The loss of this man is deeply felt across the Midwest and by all who came to know him and who worked with him. He was a man of wisdom and of great influence.

There are plenty of stories going back to Ray's upbringing outside Streator (13,700), a city situated on the Vermilion River 81 miles southwest of Chicago in the prairie and farm land of north-central Illinois known as Streatorland.

The Defenbaugh family had farmed in the United States since 1710 for over 300 years, since the Revolutionary War and through the Civil War starting in Pennsylvania and moving to Ohio, and into Illinois.

He had the family stories and others of local interest such as Al Capone's gangsters, who fled from Chicago to Streator in 1931 after Capone's indicted and FBI agents came to La Salle County to arrest them.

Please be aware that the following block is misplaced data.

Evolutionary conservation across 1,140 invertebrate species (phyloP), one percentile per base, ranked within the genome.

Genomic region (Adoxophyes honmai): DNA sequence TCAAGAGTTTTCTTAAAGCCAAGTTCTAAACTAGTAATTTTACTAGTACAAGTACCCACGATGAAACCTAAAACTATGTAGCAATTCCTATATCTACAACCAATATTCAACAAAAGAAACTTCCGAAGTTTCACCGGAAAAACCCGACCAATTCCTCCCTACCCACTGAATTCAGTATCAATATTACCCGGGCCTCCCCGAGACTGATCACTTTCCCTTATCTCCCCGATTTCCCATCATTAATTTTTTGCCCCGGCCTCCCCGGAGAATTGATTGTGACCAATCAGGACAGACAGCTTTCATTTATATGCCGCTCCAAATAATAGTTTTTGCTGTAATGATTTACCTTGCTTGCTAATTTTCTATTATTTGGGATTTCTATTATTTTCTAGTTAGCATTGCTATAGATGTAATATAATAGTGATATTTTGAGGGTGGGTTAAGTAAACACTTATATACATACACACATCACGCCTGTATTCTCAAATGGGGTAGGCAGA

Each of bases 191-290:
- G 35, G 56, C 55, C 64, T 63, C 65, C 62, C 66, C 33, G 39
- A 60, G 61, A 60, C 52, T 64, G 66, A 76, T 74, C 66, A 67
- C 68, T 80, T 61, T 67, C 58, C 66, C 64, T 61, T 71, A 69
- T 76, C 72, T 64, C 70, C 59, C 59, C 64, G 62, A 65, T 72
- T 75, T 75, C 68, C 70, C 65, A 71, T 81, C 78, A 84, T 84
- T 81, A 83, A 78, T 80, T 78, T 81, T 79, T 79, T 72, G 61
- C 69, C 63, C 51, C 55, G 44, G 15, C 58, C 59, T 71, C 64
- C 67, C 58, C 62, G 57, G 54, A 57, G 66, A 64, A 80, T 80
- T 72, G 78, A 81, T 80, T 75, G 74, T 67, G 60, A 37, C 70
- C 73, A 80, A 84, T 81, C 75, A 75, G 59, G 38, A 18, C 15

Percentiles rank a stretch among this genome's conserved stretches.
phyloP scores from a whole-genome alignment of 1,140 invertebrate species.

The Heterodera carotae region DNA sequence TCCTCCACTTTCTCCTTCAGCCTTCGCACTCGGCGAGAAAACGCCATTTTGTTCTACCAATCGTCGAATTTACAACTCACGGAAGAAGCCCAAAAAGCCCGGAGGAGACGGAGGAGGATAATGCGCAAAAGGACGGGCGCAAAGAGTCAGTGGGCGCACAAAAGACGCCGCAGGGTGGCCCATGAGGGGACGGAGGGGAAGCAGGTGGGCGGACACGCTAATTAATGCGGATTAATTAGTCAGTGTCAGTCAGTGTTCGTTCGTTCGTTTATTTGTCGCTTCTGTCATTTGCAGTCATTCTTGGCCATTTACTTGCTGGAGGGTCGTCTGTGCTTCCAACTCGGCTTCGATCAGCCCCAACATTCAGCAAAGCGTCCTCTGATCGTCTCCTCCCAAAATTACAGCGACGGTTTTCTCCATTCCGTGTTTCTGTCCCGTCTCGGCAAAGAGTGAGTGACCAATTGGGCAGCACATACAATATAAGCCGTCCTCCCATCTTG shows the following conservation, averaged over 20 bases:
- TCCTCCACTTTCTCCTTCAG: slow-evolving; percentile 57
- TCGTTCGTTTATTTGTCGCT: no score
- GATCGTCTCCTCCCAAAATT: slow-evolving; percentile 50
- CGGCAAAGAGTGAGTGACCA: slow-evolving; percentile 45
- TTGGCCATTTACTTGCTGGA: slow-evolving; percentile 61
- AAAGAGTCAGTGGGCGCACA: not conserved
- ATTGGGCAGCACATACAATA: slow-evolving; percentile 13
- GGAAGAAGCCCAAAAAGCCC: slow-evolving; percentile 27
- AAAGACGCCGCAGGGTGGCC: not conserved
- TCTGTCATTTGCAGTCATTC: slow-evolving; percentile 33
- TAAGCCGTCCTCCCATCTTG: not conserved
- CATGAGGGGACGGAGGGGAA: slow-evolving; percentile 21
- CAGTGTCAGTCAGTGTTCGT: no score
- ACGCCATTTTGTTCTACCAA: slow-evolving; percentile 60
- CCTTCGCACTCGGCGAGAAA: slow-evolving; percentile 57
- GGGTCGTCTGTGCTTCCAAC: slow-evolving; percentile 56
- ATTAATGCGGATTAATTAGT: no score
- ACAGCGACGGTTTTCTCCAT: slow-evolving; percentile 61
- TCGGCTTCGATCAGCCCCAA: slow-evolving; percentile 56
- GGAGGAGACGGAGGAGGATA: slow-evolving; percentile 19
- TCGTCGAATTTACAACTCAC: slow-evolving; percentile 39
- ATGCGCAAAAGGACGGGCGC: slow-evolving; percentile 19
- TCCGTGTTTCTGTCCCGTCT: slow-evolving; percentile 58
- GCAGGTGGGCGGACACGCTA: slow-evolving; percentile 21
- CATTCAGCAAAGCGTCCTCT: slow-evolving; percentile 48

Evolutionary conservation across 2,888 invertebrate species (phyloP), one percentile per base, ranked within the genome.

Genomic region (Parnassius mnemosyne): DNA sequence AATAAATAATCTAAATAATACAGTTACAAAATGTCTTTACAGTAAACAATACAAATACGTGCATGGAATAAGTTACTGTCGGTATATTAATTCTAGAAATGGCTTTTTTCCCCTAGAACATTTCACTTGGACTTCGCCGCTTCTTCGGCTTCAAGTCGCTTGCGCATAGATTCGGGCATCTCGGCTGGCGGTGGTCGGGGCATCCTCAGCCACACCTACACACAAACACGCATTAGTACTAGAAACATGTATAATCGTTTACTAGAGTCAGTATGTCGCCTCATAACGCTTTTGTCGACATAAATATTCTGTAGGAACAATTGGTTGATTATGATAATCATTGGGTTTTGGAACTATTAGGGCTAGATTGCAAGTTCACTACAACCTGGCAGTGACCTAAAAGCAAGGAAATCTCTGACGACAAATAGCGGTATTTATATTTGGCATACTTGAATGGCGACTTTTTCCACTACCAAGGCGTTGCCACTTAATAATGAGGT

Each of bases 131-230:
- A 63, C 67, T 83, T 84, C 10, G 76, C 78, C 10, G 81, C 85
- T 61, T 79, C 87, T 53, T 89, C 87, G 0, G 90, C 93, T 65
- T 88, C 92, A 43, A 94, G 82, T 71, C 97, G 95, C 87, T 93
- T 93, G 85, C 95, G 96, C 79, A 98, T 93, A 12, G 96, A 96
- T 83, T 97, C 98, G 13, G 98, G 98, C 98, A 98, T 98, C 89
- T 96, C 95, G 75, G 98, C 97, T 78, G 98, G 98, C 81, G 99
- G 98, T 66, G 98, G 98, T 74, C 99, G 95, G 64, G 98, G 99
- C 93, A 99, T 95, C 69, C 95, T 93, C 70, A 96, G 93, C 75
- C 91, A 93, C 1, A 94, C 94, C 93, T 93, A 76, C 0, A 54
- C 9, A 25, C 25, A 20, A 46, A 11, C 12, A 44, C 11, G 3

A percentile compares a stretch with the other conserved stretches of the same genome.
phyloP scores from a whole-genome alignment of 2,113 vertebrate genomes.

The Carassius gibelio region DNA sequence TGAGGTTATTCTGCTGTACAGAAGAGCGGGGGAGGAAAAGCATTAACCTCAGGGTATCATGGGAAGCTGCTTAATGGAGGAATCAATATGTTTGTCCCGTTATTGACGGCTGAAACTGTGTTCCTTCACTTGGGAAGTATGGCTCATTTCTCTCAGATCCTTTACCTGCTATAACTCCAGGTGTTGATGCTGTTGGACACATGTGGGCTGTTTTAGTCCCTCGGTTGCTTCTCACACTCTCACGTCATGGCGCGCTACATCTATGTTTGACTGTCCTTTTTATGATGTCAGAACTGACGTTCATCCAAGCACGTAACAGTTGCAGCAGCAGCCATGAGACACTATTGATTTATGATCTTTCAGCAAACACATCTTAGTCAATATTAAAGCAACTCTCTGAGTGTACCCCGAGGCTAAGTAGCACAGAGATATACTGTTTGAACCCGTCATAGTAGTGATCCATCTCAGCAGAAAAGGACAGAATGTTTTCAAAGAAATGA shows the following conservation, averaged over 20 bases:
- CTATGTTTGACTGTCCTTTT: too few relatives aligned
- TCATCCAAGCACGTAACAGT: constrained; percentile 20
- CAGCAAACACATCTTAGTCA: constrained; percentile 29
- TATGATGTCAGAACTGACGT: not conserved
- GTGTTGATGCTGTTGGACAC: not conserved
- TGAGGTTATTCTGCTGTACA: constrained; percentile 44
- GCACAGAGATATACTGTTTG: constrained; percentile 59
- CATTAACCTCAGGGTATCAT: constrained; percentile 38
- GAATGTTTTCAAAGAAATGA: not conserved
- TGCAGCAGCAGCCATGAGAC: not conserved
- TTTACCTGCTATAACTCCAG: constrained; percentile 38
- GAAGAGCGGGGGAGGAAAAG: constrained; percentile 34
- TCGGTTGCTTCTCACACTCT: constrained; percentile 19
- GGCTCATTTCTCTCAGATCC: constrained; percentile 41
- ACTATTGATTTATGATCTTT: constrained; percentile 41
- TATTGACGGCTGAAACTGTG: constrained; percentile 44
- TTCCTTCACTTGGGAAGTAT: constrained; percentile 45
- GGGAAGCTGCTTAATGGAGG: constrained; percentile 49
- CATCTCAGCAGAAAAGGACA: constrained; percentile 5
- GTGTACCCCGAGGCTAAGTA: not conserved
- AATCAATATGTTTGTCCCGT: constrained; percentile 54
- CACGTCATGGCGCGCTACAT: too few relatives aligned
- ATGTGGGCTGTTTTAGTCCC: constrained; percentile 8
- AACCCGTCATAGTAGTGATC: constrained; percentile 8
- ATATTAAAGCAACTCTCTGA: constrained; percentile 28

Ray was aware of how corrupt things could get and the need of good strong people to stand against storms that hit society.

He paid attention, and was an avid reader of history, farming, and of current events. He had no television in his home. He was aware of his surroundings and of what people said and did, and he enjoyed visiting with people from all walks of life and of all ages.


Ray was born March 8, 1946 in Streator Hospital and was raised on a farm in rural Manville outside Streator.

His public education started in a one room school house until 3rd grade when he attended Woodland Elementary and High School graduating in 1964 at age 18 as a Senior.

He was a tall strong farm boy who played football at Woodland High and who wanted to be a farmer.